4/5 Stars (What this means…five-stars-applied-carefully)

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Official description:
A bardic epic fantasy in rhyming Old English, an allegorical masque of good and evil in an Authurian tradition. Rebekah, daughter of Merlin and noblewoman of Albion has been driven to madness by the murder of her lover Vidar. In her torment she bargains with the Prince of Demons to turn her into a dragon. Once transformed, she seeks to take revenge upon her father, Merlin, whom she is fooled into believing is responsible for Vidar’s death.

Behind the subterfuge stands Oberon, Captain-King of Elves, who cannot foresee the devastation his jealousy and unrequited love for Rebekah will unleash upon the world of Gaia. Its salvation depends upon Merlin travelling back in time to find a pure hearted warrior, Lady Attie, who, together with Michael, seer of Albion, must take the Sleep Stone from the gates of Hell to persuade the dragon to sleep. But if they are unable to return the Stone to the mouth of Hell in time, the demon army will awaken and ransack Gaia in a war that will destroy its existence. Time is the solution to Gaia’s destiny – but only if the gods of Asgard can find a way to stop it.

Dragonsong is a unique epic fantasy that explores fundamental themes of good and evil, jealously and revenge. Woven together with a gripping and powerful plot, the pattern of the language, the musicality of the form and the profound emotions invoked carry the reader to extremes of human experience and capability at both its best and worst.

A Note From the Publisher
Michael Forester was born with a pen in his hand. His first published creative work, If It Wasn’t For That Dog, about his first year with his beloved hearing dog Matt was published in 2005. He is an Oxford University graduate, a Winchester Writer’s Festival prize winner and has been long/shortlisted three time in the Fish Writing Contest. His first novel Vicious was showcased by The Literary Consultancy.

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The Forgotten Tale (The Accidental Turn Series, Book 2) by J M Frey

“The Sigil is there, and yes, there is a Star-stone that Fell from the Sky, the Scale from the Siren’s Lover, and the Compass that Never Points Home, all speckled with the Blood of He Who Calls. And all on a Hearth that Warms the Shadow.”

I understand that Forsyth and Lucy will go back to Hain and set out on a further adventure in order to prevent books disappearing from existence completely. I wonder what the journey will involve and whether it will engage me.

Forsyth has made a life in the world of his new wife. He has a daughter and a job that he enjoys. Though there is one person who spoils things for him, Elgar Reed.

But then Forsyth doesn’t have to worry about the Writer, because books have started to ‘pop’ out of existence and he and his family have ‘popped’ back to Hain!

Now they have to ‘quest’ to save both worlds and solve the riddle of why all the stars are disappearing.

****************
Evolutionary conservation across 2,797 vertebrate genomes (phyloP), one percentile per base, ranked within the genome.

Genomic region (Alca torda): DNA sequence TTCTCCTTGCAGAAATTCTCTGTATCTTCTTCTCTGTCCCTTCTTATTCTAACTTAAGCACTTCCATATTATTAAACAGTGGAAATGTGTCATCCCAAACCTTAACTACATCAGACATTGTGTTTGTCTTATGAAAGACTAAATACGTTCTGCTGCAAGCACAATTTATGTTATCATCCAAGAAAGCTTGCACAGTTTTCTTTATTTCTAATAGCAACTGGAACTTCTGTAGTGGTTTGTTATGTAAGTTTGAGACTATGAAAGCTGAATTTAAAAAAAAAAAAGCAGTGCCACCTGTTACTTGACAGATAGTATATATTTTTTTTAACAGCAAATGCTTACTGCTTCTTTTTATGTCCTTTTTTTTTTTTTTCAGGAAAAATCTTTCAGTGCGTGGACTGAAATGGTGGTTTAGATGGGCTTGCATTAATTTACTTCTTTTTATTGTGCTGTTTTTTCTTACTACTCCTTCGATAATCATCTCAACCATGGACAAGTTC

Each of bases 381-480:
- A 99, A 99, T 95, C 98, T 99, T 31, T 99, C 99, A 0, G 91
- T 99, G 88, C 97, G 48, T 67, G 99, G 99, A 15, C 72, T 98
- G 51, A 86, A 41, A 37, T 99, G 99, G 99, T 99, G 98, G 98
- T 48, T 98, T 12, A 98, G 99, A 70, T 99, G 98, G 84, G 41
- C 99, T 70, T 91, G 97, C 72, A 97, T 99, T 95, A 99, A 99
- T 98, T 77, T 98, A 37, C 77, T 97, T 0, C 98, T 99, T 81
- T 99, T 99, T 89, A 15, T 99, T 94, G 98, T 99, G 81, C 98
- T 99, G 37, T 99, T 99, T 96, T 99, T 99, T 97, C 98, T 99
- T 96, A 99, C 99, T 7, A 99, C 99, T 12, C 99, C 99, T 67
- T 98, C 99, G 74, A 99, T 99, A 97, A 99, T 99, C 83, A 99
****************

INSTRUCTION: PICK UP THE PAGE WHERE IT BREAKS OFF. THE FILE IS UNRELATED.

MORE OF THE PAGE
Forsyth’s nephew , Wyndham, doesn’t seem overjoyed to see his uncle and remains mute throughout any attempts to engage him in conversation. Perhaps he resents Forsyth being around?

And Beval he just seems to bellow at Wyndham, why? Poor Wyndham!

Families are such difficult things to understand, especially when you don’t get to see them for a while. And then of course if that whole family gets thrown into an adventure, well it just makes sorting it out a bit more difficult, or easier!

Basically, it’s a good story, with twists and turns and introduced characters who are the ones like in Star Trek that you know are going to die! But overall it is a good story and I enjoyed it. I know that the post script has left an opening for a further story, but if it doesn’t happen, I won’t mind as I felt that this book wrapped things up nicely.

I preferred the writing style of this book over that of the first one. So the author is obviously getting settled in to their style. Well done and I toast your world building. The book is definitely worth reading, but I feel that you, the reader, may need to read the first book to get the full benefit of the tale. So read that first and tolerate any excesses you find there.

I received an e-ARC of this novel through NetGalley in exchange for a fair and honest review. NetGalley does not allow for paid reviews.

4/5 Stars (What this means…five-stars-applied-carefully)

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Official description:
Forsyth Turn has finally become a hero—however reluctantly. But now that Lucy Piper has married him and they’ve started a family in her world, his adventuring days are behind him. Yet not all is as it should be. Beloved novels are disappearing at an alarming rate, not just from the minds of readers like Pip, but from bookshelves as well. Almost as if they had never been. Almost like magic.

Forsyth fears that it is his fault—that Pip’s childhood tales are vanishing because he, a book character, has escaped his pages. But when he and Pip are sucked back into The Tales of Kintyre Turn against their will, they realize that something much more deadly and dire is happening. The stories are vanishing from Forsyth’s world too. So Forsyth sets out on a desperate journey across Hain to discover how, and why, the stories are disappearing… before their own world vanishes forever.

In this clever follow-up to The Untold Tale, The Forgotten Tale questions what it means to create a legacy, and what we owe to those who come after us.

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The Untold Tale (The Accidental Turn Series, Book 1) by J M Frey

“Bootknife has flayed her very prettily. Artistic tendrils of bloody ivy are torn into the vellum of the young woman’s flesh.”

This was going to be a nice ‘other world’ tale full of interesting characters and amazing creature. With a twist somewhere to entice and intrigue me.

It actually wasn’t far off what I expected and I was enjoying the read. It follows the sedate and comfortable life of Forsyth Turn who is a lording in a small part of the country under a benevolent King. He enjoys taking care of his estate and the population in his care.